where x, y, z, etc. are the n Cartesian coordinates of the point. Given these functions, coordinate surfaces are defined by the relations:


The intersection of these surfaces define coordinate lines. At any selected point, tangents to the intersecting coordinate lines at that point define a set of basis vectors {e1, e2, …, en} at that point. That is:[22]


which can be normalized to be of unit length. For more detail see curvilinear coordinates.

Coordinate surfaces, coordinate lines, and basis vectors are components of a coordinate system.[23] If the basis vectors are orthogonal at every point, the coordinate system is an orthogonal coordinate system.

An important aspect of a coordinate system is its metric tensor gik, which determines the arc length ds in the coordinate system in terms of its coordinates:[24]


where repeated indices are summed over.

As is apparent from these remarks, a coordinate system is a mathematical construct, part of an axiomatic system. There is no necessary connection between coordinate systems and physical motion (or any other aspect of reality). However, coordinate systems can include time as a coordinate, and can be used to describe motion. Thus, Lorentz transformations and Galilean transformations may be viewed as coordinate transformations.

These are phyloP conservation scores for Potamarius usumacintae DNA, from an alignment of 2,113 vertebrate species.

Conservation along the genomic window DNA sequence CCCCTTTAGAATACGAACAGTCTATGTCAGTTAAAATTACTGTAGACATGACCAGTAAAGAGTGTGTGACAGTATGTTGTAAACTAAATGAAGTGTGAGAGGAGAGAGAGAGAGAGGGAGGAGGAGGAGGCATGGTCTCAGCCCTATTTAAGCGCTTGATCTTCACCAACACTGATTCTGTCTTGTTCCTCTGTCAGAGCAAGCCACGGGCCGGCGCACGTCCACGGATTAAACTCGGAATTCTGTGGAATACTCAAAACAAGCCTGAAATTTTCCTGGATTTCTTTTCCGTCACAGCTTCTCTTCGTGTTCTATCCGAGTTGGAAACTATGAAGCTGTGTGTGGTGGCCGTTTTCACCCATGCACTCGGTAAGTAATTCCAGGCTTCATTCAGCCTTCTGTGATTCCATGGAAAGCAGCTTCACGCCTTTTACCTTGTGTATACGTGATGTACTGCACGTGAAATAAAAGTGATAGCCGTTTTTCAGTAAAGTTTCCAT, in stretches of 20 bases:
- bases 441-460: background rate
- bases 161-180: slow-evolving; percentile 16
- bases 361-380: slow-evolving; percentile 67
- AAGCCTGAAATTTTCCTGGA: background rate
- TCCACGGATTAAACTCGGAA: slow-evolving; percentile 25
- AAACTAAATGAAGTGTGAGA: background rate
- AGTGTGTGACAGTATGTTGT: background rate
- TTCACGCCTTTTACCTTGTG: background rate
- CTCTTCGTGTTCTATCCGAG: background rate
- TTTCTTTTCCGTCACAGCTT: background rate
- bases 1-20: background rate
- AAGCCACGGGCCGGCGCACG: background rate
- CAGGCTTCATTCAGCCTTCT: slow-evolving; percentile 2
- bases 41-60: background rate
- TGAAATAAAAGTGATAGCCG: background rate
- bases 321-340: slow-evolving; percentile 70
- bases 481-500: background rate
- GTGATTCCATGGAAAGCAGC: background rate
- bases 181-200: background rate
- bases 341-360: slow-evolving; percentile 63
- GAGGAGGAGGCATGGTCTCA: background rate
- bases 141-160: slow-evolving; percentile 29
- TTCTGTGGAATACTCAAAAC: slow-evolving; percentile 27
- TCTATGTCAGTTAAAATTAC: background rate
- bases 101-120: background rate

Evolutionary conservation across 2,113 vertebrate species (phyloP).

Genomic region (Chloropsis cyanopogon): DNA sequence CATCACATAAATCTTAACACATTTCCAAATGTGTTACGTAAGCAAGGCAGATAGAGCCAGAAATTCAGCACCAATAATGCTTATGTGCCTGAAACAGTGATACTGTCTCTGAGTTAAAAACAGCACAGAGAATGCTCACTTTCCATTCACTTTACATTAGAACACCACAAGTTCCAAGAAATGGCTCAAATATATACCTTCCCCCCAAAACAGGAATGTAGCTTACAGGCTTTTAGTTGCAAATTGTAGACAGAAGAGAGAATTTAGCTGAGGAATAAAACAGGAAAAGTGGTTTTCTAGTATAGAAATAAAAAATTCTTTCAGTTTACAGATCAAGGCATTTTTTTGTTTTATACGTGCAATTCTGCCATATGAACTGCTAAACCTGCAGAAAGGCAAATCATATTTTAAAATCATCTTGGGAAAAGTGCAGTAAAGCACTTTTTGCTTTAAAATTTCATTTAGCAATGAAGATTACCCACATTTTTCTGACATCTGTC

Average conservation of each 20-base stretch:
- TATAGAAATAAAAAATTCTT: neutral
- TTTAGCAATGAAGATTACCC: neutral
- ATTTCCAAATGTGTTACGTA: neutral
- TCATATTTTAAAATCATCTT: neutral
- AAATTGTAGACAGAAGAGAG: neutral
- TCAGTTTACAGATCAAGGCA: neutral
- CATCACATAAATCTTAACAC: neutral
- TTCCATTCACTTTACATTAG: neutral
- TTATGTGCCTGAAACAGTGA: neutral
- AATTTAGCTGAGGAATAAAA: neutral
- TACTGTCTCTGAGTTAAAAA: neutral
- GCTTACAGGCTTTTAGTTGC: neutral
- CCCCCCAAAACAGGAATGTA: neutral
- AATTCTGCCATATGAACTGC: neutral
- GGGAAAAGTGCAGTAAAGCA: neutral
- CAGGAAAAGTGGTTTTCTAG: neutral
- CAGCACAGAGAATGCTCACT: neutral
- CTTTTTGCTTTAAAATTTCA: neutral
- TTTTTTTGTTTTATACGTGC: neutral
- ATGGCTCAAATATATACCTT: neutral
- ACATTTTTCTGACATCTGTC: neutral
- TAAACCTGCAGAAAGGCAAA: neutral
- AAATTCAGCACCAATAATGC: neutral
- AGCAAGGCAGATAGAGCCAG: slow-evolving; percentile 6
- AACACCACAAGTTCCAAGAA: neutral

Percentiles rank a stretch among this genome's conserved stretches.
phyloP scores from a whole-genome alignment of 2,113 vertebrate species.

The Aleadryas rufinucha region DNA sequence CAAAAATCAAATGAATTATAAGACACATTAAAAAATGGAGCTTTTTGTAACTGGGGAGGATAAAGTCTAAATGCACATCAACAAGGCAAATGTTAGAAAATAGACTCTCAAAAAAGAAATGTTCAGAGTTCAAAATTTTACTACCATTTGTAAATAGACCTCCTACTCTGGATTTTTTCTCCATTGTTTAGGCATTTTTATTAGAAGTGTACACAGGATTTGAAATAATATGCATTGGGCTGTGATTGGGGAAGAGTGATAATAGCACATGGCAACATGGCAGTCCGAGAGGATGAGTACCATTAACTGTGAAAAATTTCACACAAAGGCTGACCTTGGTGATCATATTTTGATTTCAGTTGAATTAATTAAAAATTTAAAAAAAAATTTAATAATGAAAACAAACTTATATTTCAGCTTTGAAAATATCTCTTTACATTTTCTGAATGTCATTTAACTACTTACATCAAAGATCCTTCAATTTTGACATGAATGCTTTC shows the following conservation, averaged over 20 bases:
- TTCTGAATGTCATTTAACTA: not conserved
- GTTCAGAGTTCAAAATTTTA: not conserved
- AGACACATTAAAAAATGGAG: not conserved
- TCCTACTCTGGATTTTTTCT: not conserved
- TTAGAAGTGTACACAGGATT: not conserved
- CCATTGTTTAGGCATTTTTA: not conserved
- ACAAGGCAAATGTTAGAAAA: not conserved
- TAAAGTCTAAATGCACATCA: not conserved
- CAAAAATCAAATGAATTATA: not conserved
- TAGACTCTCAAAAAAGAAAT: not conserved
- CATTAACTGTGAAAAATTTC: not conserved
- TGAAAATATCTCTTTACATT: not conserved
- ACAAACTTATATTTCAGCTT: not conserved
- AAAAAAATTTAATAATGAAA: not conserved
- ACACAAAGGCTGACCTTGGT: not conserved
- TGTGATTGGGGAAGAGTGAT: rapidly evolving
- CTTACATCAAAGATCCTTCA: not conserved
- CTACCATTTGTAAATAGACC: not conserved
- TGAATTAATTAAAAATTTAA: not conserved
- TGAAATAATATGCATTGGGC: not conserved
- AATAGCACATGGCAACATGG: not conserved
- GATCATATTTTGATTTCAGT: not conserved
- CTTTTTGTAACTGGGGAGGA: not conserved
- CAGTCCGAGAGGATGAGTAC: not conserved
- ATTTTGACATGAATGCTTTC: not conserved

General and specific topics of coordinate systems can be pursued following the See also links below.

Observational frames of referenceEdit

Three frames of reference in special relativity. The black frame is at rest. The primed frame moves at 40% of light speed, and the double primed frame at 80%. Note the scissors-like change as speed increases.

An observational frame of reference, often referred to as a physical frame of reference, a frame of reference, or simply a frame, is a physical concept related to an observer and the observer's state of motion. Here we adopt the view expressed by Kumar and Barve: an observational frame of reference is characterized only by its state of motion.[25] However, there is lack of unanimity on this point. In special relativity, the distinction is sometimes made between an observer and a frame. According to this view, a frame is an observer plus a coordinate lattice constructed to be an orthonormal right-handed set of spacelike vectors perpendicular to a timelike vector. See Doran.[26] This restricted view is not used here, and is not universally adopted even in discussions of relativity.[27][28] In general relativity the use of general coordinate systems is common (see, for example, the Schwarzschild solution for the gravitational field outside an isolated sphere[29]).